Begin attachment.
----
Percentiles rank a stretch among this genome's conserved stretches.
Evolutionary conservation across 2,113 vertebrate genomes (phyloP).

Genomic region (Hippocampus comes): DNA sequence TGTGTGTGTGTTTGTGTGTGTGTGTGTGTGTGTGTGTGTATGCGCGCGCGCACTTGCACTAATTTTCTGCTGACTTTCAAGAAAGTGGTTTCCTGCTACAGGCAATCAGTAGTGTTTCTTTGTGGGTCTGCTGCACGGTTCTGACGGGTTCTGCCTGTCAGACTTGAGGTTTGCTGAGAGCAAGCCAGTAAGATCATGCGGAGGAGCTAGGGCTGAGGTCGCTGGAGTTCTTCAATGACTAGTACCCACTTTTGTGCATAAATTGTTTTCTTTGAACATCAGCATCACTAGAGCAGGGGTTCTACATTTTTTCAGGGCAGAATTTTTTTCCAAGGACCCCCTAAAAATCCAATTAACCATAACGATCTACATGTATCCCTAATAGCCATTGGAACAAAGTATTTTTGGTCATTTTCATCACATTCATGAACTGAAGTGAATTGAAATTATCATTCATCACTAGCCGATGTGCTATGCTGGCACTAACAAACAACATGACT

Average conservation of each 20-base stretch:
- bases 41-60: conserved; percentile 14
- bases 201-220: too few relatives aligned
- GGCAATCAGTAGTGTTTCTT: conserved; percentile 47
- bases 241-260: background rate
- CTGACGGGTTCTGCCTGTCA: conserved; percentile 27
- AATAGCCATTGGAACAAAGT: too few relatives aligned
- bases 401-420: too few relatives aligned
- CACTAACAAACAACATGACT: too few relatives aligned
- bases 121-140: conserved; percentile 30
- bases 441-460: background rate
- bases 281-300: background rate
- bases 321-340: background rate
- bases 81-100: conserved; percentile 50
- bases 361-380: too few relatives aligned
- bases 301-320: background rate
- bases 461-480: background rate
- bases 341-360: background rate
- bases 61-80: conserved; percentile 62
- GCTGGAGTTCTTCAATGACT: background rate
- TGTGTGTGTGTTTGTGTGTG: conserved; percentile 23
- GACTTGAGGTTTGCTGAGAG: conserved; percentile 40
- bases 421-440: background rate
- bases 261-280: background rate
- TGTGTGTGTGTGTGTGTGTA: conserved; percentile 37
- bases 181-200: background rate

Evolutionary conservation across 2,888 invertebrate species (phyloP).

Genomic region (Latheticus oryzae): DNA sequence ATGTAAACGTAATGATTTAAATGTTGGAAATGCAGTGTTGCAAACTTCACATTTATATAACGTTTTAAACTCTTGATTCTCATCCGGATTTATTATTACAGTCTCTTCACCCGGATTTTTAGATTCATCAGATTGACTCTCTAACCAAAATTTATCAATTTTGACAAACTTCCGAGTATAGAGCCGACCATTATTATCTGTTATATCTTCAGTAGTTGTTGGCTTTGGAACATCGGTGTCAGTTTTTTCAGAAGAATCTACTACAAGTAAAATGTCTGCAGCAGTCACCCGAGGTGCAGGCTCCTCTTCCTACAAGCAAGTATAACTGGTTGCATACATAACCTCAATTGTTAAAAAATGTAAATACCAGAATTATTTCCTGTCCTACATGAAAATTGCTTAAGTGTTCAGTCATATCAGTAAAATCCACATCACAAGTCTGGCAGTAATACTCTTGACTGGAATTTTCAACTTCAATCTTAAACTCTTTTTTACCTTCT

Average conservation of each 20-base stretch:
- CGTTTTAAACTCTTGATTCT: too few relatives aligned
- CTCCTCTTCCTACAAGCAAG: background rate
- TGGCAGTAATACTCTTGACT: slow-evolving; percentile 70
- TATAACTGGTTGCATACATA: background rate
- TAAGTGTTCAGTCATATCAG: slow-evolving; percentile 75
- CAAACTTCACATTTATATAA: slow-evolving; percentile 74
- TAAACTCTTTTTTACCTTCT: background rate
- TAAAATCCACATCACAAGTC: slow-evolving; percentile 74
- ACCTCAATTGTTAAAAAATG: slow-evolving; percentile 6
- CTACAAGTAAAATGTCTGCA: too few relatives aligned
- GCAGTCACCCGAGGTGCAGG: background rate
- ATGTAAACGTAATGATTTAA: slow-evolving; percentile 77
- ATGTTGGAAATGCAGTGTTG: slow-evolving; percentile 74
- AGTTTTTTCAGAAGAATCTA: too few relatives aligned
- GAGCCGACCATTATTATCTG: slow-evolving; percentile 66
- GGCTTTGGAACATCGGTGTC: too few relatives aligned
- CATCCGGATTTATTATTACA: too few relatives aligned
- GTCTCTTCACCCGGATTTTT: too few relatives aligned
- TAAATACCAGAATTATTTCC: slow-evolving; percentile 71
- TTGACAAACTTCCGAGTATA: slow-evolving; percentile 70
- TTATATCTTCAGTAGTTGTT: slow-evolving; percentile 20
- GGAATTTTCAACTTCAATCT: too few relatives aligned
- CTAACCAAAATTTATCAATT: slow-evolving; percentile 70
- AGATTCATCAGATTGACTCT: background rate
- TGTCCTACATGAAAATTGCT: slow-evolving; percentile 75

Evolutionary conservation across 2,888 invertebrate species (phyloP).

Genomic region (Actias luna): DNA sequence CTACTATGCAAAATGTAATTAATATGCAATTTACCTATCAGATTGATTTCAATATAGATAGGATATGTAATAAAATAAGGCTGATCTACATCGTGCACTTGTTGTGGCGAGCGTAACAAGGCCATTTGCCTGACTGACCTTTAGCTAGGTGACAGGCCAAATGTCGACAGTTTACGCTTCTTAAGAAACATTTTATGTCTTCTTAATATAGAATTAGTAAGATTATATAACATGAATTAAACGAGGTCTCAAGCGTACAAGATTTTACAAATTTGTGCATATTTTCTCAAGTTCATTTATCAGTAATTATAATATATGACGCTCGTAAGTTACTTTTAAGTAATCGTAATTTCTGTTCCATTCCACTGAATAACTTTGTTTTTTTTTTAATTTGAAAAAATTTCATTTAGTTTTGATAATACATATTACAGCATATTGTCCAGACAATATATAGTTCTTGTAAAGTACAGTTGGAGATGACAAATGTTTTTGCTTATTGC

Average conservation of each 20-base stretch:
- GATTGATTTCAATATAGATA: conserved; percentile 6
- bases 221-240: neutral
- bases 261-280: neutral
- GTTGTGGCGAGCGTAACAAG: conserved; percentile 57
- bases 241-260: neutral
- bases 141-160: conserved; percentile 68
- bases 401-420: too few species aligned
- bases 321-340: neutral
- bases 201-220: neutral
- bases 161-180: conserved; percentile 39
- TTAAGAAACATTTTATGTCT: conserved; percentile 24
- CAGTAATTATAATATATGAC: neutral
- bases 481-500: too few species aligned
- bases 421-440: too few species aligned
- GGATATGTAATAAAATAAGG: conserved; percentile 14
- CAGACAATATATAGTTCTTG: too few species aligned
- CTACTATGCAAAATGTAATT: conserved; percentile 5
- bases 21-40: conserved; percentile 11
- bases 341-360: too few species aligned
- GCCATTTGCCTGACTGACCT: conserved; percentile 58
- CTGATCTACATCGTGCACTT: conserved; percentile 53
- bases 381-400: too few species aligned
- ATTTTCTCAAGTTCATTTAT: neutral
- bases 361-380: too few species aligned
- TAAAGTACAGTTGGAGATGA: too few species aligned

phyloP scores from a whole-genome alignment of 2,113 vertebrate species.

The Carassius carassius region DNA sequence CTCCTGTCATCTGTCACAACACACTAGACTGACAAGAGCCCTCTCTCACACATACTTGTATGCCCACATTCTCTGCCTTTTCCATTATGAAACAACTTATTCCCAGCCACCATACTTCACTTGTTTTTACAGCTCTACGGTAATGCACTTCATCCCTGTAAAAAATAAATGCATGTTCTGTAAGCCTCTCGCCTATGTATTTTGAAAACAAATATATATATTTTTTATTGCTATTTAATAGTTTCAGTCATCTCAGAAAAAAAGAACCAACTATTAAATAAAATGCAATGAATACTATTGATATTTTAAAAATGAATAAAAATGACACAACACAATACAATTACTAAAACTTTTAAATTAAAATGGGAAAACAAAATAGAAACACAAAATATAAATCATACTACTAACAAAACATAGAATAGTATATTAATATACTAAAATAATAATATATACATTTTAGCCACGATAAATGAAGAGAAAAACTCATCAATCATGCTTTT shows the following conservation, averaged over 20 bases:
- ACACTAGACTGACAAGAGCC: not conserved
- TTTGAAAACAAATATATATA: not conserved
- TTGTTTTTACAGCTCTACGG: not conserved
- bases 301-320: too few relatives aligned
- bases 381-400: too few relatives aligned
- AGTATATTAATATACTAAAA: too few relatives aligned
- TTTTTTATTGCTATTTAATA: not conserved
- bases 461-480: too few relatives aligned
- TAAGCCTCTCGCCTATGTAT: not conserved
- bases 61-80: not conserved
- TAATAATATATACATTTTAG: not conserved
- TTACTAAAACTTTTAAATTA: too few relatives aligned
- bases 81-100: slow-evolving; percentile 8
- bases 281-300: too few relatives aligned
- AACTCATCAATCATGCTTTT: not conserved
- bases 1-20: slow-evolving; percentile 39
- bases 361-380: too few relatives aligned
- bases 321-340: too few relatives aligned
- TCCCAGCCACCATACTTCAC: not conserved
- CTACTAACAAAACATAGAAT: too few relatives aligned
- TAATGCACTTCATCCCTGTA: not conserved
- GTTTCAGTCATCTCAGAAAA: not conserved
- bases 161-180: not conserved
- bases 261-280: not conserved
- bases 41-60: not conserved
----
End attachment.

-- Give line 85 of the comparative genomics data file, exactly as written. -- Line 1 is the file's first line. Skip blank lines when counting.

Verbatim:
- TAAAGTACAGTTGGAGATGA: too few species aligned